Things to Consider While Apartment Hunting

October 11th 2015

Diana Crandall

Finding the perfect house or apartment to rent is a daunting task for anyone, no matter how many times you have done it before. Between finding the perfect location, price and roommates, it’s easy to forget to check the fine print or to leave important questions unasked. Here are some things to consider while you’re on the hunt for a new home.

1. Rent increases

Finding an affordable apartment to rent is exciting, but remember that the price isn’t necessarily fixed forever.

Find out if your lease allows rent increases, both during the term of the contract and when it ends, and by how much. Make sure to check local ordinances or legislation that might have an effect on the price of rent. Some cities protect rent from increasing. Others have specific increases to rent. You can find this information by checking with the local government, known as a municipality, that you plan on moving into.

If you’re moving into an income-based apartment complex, find out if and when management plans on conducting income reassessment. Unexpected events such as an illness, job loss or even a pay increase may affect your eligibility to re-qualify to live in the same apartment.

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2. Utilities

Ask your potential landlord which utilities are included in the price of rent. Utilities might include gas, water, electricity, internet service, trash removal, or cable/satellite TV. If the price of rent is in your budget, but doesn't include any utilities, you might not be able to afford it after all. Also consider these costs when comparing apartments to one another. If one apartment appears more expensive at face value, it might not be after you add in extra costs.

The Rent is Too Damn High

3. Inspection

If you lived in a dorm room, remember those annoying room condition reports your resident assistant would make you fill out before moving into a college dorm? They aren’t a bad idea. Inspecting your new apartment means doing more than simply checking the shower's water pressure. It’s important that you document your apartment so that after you move out, you have proof of the condition of your apartment when you moved in.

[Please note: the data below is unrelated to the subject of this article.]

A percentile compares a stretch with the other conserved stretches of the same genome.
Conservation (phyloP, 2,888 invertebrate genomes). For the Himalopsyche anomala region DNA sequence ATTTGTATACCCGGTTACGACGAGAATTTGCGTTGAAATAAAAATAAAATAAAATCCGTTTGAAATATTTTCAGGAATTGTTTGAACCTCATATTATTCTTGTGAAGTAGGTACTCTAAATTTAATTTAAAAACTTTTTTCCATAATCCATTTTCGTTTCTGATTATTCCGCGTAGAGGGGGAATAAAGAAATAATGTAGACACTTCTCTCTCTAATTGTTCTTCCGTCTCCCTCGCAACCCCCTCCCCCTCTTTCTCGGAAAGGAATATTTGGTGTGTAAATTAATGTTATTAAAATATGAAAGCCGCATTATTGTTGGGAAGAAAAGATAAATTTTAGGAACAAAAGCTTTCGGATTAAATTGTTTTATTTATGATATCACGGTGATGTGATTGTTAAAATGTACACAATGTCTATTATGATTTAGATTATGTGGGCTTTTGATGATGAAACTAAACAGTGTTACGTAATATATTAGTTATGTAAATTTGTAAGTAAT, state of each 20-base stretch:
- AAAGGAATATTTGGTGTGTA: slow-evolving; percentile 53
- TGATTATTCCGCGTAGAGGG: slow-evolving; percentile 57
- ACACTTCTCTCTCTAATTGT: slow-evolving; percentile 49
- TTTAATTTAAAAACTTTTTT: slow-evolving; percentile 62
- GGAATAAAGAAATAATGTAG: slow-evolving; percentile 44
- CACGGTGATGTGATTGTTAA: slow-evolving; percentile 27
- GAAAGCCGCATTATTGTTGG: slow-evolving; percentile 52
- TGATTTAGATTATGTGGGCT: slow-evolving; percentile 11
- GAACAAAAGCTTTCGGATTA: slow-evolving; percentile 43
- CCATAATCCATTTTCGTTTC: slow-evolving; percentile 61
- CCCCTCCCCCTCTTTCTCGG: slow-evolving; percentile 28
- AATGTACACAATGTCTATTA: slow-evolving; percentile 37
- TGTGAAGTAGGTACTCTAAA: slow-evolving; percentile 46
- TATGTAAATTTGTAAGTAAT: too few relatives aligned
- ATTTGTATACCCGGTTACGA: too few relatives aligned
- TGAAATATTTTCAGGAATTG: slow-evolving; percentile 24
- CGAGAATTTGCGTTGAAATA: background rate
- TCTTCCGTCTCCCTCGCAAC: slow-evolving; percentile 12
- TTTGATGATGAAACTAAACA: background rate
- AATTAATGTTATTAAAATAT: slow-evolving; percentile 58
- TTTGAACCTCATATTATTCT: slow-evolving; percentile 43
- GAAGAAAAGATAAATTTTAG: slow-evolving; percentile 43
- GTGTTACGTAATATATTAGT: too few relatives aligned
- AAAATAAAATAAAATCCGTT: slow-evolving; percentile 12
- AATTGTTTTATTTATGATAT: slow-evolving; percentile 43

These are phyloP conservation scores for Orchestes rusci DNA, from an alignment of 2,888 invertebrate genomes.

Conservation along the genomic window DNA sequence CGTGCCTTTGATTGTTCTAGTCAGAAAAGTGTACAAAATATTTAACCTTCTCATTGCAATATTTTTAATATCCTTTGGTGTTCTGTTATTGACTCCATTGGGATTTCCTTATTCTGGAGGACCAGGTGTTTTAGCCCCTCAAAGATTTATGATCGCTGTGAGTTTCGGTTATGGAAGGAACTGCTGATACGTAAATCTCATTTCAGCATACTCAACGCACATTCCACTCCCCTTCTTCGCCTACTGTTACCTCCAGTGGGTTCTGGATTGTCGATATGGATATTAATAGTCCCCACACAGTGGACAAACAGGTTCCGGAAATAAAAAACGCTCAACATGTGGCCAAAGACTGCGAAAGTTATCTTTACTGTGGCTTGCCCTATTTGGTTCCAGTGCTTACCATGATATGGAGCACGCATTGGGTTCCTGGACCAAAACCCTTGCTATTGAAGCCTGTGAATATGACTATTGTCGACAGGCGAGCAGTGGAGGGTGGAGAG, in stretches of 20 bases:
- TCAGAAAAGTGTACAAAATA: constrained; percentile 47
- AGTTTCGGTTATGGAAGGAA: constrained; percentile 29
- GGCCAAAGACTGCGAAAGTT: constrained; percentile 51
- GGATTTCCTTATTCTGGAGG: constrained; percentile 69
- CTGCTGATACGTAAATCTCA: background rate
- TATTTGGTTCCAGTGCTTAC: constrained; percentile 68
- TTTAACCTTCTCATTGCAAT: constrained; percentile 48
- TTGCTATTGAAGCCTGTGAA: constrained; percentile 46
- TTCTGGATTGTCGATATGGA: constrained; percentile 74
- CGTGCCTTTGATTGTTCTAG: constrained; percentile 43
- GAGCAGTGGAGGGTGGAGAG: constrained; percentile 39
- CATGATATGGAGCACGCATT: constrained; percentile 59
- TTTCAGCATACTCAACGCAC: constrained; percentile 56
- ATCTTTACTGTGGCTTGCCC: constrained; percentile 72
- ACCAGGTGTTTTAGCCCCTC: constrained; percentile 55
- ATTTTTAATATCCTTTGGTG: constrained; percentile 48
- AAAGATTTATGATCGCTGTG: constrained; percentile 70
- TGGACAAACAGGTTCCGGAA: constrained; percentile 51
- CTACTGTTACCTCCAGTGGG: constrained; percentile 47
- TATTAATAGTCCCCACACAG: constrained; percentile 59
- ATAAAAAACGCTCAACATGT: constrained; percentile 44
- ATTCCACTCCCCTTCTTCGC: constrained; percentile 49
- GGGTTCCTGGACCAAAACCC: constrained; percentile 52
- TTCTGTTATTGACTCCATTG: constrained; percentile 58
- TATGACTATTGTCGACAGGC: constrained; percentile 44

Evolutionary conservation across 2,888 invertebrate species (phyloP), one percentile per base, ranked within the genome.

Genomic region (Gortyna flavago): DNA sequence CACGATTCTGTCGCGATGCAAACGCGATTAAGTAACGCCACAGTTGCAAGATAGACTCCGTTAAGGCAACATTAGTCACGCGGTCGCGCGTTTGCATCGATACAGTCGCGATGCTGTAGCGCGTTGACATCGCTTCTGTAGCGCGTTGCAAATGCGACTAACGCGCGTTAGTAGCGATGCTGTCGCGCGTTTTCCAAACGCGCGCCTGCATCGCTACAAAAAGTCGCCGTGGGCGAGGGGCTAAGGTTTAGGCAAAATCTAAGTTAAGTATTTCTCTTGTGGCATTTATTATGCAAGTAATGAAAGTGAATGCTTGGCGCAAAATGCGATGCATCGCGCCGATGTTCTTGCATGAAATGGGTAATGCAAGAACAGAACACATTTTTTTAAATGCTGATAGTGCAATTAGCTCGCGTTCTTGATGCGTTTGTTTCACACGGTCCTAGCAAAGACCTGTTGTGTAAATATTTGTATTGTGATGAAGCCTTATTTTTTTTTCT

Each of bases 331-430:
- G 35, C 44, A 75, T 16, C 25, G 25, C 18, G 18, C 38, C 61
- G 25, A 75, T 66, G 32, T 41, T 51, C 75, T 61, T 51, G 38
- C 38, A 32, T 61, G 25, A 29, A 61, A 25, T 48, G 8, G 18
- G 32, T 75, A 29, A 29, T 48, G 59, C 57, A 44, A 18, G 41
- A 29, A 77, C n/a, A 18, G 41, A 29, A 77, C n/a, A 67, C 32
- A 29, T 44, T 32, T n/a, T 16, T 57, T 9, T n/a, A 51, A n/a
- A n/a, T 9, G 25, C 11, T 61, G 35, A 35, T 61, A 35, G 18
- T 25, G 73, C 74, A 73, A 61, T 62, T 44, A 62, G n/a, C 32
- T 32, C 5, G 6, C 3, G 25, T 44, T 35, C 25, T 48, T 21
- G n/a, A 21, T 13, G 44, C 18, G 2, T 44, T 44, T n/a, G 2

Check underneath sinks for insects or rodent droppings. Make sure to also take photos of the walls, carpets and bathrooms when you move in. Note any existing damage, and even consider submitting the photos to your landlord so that there is no misunderstanding about prior stains or scratches when the time comes to move out.

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Do some research online before you decide to move in. Have people complained or posted more realistic photos of the property? Also take a look at crime in the area. Look for everything from violent crimes and robberies to car and home break-ins. If you have a child or young family member, search the neighborhood for registered sex offenders.

The moment when you realize the landlord already leased the apartment you thought was yours

4. Talk to your neighbors

Technology is great for finding hard facts, but nothing is better for assessing the environment and feel of a place than simply asking the people who live. Knock on a neighbor’s door and introduce yourself. Explain that you’re new to the area and are considering moving in. Not only will you get a more honest representation of the property, it’s an easy ice-breaker in the community if you do decide to move in.

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5. You can’t always remove a co-signer

When you’re living with a friend or significant other, sometimes things go awry, and one of you wants to move out. But just because the relationship is over doesn’t mean that the lease is, too. If you joint-applied or co-signed the lease together, then you might have a very difficult time breaking it. Consider putting one person’s name on the lease or talking to your landlord about what the penalty is for removing a co-signer.